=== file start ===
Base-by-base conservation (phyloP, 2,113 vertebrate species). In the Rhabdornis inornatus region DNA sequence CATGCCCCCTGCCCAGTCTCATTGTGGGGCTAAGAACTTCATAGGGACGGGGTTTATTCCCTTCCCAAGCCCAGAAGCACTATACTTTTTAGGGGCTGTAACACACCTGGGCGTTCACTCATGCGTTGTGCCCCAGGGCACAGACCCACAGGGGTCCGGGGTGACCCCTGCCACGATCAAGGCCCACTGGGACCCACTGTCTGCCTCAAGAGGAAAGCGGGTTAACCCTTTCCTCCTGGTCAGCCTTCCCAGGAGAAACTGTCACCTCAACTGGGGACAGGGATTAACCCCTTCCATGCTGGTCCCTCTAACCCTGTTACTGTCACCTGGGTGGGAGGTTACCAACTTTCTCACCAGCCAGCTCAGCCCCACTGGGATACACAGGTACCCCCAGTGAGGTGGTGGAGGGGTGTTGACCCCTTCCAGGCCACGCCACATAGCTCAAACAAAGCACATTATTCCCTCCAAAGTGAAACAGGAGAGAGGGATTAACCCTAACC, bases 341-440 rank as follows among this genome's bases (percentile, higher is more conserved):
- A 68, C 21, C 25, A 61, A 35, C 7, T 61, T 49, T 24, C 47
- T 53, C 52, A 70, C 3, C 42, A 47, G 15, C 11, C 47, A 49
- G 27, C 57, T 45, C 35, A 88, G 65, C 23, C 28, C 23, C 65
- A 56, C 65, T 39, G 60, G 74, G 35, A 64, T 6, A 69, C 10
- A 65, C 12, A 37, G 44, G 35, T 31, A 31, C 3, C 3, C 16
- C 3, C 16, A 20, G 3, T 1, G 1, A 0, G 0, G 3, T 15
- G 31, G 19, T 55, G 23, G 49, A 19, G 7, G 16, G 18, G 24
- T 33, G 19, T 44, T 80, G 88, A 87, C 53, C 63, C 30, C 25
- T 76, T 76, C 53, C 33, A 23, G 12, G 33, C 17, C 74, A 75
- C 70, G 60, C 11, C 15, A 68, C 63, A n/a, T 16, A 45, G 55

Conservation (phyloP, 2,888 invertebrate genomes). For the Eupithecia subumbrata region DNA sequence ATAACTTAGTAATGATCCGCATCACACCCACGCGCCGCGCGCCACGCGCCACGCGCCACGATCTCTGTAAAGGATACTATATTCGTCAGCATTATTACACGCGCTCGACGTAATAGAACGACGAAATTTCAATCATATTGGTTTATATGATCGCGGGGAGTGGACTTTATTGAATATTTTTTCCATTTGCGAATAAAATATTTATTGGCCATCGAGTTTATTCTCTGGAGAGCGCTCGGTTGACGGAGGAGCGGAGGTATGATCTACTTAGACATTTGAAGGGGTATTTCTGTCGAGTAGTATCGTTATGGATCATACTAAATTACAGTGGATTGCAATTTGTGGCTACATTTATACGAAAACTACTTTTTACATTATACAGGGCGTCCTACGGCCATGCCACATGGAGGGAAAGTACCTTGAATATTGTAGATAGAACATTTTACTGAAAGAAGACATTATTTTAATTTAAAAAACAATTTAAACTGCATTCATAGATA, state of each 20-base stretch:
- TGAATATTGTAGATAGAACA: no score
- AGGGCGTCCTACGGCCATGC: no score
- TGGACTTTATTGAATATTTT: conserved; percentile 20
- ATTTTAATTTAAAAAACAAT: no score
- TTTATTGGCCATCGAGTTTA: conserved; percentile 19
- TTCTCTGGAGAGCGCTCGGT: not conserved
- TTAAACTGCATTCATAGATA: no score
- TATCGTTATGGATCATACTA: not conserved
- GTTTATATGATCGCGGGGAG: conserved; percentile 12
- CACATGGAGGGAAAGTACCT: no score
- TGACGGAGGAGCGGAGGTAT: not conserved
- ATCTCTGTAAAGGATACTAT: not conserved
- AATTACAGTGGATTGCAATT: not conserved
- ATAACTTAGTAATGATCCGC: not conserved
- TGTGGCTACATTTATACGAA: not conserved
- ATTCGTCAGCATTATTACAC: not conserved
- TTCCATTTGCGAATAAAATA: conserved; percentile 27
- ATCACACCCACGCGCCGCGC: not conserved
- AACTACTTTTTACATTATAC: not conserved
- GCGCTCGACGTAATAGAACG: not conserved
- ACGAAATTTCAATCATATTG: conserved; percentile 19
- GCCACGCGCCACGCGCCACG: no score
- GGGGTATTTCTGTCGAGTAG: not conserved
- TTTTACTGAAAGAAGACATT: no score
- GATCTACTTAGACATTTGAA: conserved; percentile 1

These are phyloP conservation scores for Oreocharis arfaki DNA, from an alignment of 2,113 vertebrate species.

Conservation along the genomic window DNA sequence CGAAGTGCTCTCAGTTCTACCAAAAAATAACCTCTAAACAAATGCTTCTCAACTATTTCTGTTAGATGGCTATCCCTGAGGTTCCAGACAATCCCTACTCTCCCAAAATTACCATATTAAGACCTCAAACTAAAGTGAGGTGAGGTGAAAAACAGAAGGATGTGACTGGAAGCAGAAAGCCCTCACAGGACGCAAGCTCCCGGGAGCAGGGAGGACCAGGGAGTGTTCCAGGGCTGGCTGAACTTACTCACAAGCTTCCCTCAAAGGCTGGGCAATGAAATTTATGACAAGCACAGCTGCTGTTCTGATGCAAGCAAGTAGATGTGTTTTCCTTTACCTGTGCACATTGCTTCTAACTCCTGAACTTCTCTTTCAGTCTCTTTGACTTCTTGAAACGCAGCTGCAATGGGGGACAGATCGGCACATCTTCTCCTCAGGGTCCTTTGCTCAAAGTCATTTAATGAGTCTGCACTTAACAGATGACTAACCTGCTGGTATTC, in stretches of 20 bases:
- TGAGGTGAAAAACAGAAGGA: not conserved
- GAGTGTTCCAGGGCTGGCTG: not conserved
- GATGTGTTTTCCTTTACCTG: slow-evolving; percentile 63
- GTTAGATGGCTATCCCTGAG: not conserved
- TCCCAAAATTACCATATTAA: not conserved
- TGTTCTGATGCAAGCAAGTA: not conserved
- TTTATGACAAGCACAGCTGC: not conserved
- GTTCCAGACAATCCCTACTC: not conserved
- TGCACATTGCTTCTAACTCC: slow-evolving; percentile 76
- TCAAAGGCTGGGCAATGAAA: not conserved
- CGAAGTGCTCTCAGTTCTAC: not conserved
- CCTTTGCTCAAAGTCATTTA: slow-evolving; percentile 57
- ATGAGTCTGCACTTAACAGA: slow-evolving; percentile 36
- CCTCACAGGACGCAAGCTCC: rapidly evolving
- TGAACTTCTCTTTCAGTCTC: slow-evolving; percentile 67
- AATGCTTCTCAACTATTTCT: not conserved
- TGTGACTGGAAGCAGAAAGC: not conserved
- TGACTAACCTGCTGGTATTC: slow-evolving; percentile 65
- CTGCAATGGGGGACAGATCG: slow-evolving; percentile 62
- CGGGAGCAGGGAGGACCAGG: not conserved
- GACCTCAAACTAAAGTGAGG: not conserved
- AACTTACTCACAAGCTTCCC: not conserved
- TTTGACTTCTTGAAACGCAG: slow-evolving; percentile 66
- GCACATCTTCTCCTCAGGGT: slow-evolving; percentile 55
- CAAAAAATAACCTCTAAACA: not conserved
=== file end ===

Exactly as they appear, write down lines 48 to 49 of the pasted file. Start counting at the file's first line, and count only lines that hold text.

- TGCACATTGCTTCTAACTCC: slow-evolving; percentile 76
- TCAAAGGCTGGGCAATGAAA: not conserved